Women often expect to encounter negative, problematic content when they consume pornography, yet many women use and enjoy pornography anyway. Some research has centered content type (e.g., sexist/violent vs. nonsexist/women-focused) as a key determinant of women’s pornography experiences, but this precludes the notion that women are active, engaged consumers of pornography and minimizes women’s role in shaping their own experiences. In the present study, we explored how a sample of sexually diverse women in the U.S. (aged 18–64; N = 73) worked toward positive experiences with pornography via active negotiation with negative content, using a secondary analysis of focus group data on women’s sexual pleasure. We found that, although women often experienced pornography as risky, many women used it anyway and actively employed strategies to increase the likelihood of having a positive experience. Women’s strategies were similar across sexual identity and age groups, but the heteronormative, youth-oriented portrayals of sexuality in mainstream pornography presented unique concerns for heterosexual, queer, and older women. Results have implications for how women can be conceptualized as active, rather than passive, consumers of pornography as well as for how women’s agency might influence women’s arousal responses to sexually explicit stimuli in research.
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In this study, we refer to sexually explicit media (both written and visual) as pornography because it can also serve (and has, in previous research) as an umbrella term for content types, and some scholars have indicated that distinguishing “erotica” from “pornography” depends on individuals’ perceptions and interpretations rather than concrete definitions (Attwood, 2002; Cameron, 2005; Rea, 2001; Slade, 2001).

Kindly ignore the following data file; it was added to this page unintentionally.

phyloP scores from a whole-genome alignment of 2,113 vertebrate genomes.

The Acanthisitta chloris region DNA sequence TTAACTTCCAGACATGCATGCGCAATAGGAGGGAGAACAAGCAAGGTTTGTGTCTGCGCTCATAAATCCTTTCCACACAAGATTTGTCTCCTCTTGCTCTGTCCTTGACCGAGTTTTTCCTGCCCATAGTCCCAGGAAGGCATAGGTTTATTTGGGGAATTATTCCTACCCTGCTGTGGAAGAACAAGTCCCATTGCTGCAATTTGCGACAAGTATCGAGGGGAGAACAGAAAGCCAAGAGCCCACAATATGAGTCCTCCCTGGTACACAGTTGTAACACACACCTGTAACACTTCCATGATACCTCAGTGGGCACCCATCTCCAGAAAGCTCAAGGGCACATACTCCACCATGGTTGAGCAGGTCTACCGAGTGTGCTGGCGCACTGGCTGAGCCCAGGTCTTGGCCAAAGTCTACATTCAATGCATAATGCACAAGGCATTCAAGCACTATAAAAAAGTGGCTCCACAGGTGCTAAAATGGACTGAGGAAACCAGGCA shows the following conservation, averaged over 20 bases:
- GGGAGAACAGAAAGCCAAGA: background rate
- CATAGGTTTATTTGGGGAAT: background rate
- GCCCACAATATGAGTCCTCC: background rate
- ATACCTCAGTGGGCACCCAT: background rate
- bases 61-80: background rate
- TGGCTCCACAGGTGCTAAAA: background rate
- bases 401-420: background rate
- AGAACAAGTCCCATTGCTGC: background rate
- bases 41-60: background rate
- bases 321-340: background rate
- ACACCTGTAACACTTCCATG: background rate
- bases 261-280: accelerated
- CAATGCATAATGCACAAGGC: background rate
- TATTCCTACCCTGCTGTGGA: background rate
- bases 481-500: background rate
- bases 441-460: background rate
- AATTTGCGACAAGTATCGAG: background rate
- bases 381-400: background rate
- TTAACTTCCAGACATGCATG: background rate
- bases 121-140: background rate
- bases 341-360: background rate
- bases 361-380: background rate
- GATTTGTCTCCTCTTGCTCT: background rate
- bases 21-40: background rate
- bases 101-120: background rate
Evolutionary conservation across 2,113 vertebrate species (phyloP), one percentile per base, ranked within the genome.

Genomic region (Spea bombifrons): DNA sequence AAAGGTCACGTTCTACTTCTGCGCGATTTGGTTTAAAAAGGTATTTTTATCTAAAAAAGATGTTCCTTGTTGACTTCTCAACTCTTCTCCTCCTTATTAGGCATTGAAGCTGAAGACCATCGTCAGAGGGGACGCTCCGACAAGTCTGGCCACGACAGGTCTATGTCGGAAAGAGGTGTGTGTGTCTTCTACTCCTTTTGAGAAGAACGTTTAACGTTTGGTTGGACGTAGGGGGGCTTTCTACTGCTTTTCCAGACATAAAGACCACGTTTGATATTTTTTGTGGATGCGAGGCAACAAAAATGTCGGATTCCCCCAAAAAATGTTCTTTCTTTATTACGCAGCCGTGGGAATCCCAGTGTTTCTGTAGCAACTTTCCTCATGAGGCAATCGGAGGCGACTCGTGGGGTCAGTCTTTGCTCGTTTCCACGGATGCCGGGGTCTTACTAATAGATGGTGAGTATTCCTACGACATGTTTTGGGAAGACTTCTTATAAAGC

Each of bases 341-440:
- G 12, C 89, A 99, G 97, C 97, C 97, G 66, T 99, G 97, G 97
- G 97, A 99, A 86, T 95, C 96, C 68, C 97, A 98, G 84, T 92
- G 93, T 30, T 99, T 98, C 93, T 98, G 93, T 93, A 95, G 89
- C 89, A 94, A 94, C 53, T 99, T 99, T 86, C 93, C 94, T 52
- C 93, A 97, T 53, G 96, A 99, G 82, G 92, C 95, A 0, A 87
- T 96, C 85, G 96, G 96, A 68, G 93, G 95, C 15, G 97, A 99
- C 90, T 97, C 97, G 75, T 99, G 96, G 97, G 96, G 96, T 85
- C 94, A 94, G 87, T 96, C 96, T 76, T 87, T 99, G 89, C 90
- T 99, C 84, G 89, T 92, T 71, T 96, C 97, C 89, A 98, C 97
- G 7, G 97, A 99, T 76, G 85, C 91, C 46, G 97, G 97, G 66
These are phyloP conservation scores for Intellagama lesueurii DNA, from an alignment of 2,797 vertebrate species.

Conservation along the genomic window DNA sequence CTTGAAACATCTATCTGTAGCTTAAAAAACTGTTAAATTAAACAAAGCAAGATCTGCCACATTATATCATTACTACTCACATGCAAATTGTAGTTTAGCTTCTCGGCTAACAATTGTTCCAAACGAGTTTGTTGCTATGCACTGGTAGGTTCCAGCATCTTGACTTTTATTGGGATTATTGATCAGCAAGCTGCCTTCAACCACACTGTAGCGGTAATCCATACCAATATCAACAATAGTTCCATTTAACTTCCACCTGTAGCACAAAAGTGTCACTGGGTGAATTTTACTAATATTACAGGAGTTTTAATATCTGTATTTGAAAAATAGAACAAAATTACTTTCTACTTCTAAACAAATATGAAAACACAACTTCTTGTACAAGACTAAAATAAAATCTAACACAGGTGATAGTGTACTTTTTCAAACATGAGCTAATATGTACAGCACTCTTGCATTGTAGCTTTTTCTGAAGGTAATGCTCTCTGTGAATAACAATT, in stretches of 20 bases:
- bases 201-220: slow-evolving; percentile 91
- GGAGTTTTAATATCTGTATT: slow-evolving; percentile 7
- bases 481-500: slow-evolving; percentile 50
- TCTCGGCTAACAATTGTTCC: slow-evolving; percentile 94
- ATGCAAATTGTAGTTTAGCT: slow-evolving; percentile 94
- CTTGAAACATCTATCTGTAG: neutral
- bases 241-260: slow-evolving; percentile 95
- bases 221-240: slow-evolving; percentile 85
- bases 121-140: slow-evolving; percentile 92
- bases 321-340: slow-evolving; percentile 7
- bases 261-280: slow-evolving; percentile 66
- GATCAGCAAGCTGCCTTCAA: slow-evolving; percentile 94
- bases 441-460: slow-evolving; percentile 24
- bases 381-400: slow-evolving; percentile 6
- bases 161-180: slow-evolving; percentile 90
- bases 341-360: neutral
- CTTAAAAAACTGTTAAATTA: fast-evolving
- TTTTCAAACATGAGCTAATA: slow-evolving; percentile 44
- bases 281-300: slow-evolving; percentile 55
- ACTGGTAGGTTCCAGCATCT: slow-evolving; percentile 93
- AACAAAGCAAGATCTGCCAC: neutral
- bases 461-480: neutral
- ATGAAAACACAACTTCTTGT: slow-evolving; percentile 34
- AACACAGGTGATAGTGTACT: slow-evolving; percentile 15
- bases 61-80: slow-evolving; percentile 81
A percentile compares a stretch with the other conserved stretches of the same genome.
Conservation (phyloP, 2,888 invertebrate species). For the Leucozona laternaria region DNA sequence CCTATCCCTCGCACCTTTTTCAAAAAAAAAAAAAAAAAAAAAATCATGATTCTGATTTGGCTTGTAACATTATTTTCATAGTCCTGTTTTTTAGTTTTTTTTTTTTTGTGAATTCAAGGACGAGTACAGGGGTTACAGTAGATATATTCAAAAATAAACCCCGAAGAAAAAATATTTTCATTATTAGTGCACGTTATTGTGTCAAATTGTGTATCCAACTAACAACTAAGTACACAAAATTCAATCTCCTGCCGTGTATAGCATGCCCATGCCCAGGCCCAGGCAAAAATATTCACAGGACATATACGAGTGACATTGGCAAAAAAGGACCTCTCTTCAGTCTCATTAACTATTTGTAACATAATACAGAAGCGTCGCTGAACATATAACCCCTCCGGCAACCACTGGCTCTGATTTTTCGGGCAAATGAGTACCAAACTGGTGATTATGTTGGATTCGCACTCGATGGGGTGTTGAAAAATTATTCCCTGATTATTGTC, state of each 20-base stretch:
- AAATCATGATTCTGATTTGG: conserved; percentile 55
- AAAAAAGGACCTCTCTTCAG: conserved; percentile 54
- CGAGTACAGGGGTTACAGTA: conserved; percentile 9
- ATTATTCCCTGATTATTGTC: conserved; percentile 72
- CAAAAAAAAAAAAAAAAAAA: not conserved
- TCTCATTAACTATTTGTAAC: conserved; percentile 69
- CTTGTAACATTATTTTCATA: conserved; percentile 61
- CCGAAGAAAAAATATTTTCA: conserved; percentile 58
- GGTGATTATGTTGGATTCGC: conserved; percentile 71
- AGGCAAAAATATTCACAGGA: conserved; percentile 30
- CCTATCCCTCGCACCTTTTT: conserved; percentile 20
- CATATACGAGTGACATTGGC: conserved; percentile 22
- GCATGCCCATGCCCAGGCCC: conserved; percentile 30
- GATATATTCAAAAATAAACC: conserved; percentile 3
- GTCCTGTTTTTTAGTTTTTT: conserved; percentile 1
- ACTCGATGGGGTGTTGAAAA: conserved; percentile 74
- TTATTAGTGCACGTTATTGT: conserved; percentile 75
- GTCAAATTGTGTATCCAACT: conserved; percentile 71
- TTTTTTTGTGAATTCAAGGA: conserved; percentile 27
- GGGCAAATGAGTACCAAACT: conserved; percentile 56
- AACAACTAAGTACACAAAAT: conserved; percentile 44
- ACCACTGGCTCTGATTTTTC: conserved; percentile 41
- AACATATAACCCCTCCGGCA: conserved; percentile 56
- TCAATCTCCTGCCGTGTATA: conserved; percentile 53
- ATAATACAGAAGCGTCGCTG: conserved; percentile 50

We aimed to provide a literature review that included studies conducted with participants of diverse racial/ethnic and sexual identities. However, we note that much of the research on women’s experiences with pornography has still focused on heterosexual women and these findings are often generalized to all women. Such generalizations may erase the nuances of how women with different social locations experience pornography.
One session did not complete feedback forms because of limitations in time.
Compensation was increased to facilitate recruitment for 41+ groups.
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This study was funded by faculty discretionary funds.
Conflicts of interest
The authors declare that they have no conflict of interest.
Research Involving Human Participants
All procedures performed in studies involving human participants were in accordance with the ethical standards of the institutional and/or national research committee and with the 1964 Declaration of Helsinki and its later amendments or comparable ethical standards.
Informed consent was obtained from all individual participants included in the study.
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Chadwick, S.B., Raisanen, J.C., Goldey, K.L. et al. Strategizing to Make Pornography Worthwhile: A Qualitative Exploration of Women’s Agentic Engagement with Sexual Media. Arch Sex Behav 47, 1853–1868 (2018). https://doi.org/10.1007/s10508-018-1174-y
- Qualitative methods
- Feminist perspectives